NET NEWS: Microsoft, MIT Power Up Online Education

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Science  15 Oct 1999:
Vol. 286, Issue 5439, pp. 371
DOI: 10.1126/science.286.5439.371b

Software giant Microsoft Corp. and the Massachusetts Institute of Technology (MIT) last week announced a $25 million agreement to develop ways to use computers in university teaching, for projects ranging from academic publishing to Web museums. The deal has kindled fears that Microsoft may try to conquer the educational software market. But MIT insists that is not the case.

Under the I-Campus plan, as it's called, Microsoft will allot $25 million over 5 years for research on teaching technologies approved by a panel of MIT faculty and Microsoft scientists. The first three projects are: expanding the university's Shakespeare Electronic Archive; teaching graduate classes simultaneously at MIT and in Singapore over the Internet2 research network, starting this fall; and helping aeronautics students and professors collaborate in cyberspace on design projects.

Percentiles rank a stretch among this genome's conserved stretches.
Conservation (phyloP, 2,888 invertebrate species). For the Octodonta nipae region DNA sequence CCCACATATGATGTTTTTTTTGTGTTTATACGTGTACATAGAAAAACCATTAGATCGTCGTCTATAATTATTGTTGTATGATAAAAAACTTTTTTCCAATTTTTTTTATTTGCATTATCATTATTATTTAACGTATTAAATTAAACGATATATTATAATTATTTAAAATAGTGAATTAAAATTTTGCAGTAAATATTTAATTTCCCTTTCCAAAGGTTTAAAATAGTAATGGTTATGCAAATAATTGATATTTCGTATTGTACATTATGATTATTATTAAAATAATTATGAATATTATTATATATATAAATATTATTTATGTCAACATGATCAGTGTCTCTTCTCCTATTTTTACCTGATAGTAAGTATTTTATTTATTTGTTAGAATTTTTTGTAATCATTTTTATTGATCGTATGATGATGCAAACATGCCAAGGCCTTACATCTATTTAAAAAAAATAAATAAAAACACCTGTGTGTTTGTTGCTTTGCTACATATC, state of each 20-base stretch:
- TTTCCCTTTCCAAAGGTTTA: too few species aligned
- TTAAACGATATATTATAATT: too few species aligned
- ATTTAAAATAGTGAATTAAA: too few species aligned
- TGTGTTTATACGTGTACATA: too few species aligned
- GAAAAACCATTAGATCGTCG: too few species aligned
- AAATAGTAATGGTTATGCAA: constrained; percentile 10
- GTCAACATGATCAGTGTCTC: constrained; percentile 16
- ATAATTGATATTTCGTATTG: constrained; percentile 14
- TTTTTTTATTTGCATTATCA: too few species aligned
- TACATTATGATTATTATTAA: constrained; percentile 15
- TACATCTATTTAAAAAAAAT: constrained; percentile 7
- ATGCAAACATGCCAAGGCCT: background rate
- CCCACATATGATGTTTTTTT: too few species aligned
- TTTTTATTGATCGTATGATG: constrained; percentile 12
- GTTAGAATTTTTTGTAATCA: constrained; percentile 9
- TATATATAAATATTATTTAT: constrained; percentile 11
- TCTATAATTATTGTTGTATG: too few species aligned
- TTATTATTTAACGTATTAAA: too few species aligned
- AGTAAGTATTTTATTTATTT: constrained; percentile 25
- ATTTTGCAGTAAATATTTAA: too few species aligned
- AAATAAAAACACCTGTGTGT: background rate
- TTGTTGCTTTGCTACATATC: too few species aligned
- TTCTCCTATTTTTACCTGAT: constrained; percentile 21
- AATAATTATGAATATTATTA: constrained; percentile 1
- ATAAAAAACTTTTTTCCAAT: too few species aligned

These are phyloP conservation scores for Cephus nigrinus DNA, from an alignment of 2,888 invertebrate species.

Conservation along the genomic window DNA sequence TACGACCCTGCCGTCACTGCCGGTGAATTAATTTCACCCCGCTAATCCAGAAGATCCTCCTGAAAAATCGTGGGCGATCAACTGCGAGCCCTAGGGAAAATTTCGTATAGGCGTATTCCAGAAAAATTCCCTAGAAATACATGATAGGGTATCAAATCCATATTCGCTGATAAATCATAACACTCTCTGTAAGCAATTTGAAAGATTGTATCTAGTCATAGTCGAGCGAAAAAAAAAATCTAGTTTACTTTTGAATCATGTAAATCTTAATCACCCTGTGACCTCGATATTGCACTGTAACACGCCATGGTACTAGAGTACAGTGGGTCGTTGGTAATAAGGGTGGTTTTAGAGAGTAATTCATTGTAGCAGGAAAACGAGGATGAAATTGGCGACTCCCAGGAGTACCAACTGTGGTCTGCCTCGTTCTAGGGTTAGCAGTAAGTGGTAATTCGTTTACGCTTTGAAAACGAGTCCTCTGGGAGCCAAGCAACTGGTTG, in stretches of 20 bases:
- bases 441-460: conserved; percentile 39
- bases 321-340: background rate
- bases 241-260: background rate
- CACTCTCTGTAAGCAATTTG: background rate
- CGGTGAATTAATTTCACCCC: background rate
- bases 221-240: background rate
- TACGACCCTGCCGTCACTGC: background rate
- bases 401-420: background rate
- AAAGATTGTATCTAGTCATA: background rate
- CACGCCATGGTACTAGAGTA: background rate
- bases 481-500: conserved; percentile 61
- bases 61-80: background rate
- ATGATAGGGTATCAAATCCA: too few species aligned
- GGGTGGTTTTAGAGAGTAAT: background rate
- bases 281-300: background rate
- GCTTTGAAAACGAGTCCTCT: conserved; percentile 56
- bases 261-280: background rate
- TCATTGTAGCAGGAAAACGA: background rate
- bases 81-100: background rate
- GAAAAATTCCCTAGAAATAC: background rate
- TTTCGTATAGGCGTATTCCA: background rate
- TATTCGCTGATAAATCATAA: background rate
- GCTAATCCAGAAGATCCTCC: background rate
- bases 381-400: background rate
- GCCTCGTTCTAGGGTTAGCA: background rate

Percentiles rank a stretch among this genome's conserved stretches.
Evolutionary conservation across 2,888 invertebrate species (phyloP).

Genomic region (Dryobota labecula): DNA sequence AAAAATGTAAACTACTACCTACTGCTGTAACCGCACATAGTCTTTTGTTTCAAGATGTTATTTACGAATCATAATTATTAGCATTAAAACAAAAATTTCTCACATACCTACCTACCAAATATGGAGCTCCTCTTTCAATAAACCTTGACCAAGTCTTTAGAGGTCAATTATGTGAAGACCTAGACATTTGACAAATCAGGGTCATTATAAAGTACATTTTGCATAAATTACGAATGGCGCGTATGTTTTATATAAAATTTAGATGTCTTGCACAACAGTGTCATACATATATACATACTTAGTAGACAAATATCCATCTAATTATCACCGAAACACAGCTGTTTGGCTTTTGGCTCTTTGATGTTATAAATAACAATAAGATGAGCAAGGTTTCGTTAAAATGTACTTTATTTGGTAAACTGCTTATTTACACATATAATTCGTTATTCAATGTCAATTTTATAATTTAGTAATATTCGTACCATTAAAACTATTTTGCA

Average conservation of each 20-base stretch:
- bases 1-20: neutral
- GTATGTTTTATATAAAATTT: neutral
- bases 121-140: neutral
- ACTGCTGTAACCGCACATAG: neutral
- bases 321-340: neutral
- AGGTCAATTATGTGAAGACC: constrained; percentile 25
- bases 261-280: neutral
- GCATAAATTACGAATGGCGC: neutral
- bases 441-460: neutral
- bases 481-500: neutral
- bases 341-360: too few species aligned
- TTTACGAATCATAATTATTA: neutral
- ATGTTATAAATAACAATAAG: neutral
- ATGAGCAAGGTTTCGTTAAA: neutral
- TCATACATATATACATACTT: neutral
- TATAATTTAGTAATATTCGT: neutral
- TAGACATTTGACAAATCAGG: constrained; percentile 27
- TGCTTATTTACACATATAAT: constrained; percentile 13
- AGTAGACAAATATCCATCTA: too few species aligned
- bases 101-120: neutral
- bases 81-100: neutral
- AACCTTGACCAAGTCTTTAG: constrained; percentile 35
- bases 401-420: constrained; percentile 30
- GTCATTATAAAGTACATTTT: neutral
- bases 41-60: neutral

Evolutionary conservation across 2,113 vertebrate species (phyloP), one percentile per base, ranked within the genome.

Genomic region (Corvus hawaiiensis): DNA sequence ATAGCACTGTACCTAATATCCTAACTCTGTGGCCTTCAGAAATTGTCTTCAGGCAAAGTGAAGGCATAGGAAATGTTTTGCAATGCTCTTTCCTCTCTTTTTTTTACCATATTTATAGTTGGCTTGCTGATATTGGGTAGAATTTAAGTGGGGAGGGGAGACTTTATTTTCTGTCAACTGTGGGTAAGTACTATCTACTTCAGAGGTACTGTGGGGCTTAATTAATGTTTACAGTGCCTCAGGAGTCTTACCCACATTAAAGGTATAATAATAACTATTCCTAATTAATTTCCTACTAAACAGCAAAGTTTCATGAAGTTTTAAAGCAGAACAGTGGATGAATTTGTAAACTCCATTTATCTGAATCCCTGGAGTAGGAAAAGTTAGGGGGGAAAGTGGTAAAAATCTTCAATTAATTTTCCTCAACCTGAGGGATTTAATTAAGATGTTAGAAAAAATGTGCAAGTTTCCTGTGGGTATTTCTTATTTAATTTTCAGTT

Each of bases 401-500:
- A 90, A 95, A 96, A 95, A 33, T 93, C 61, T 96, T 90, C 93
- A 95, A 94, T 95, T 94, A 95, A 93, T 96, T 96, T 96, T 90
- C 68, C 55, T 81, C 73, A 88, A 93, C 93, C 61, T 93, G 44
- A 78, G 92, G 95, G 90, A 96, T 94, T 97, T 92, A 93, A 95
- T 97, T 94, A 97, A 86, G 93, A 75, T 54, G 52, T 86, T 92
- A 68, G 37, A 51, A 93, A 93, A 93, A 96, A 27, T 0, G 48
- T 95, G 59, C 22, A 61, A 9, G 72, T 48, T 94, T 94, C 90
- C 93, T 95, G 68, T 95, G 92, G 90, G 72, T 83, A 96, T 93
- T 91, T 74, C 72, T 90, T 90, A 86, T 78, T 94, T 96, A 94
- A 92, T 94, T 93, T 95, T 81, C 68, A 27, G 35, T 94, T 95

Some observers expressed concerns to The New York Times that Microsoft may be setting out to dominate online teaching the way it does office software. MIT engineering dean Thomas L. Magnanti, however, suggests those fears are unfounded. For one thing, he says, MIT will work with Microsoft Research, rather than the company's product development arm, on all computer types—not just PCs, Microsoft's main platform. And MIT can license the products it develops to other companies and universities. “We intend to share this widely,” Magnanti says. “There is no intent to become a Microsoft shop.” Microsoft, meanwhile, stands to profit from using the university as a “test bed” for ideas, a spokesperson says.

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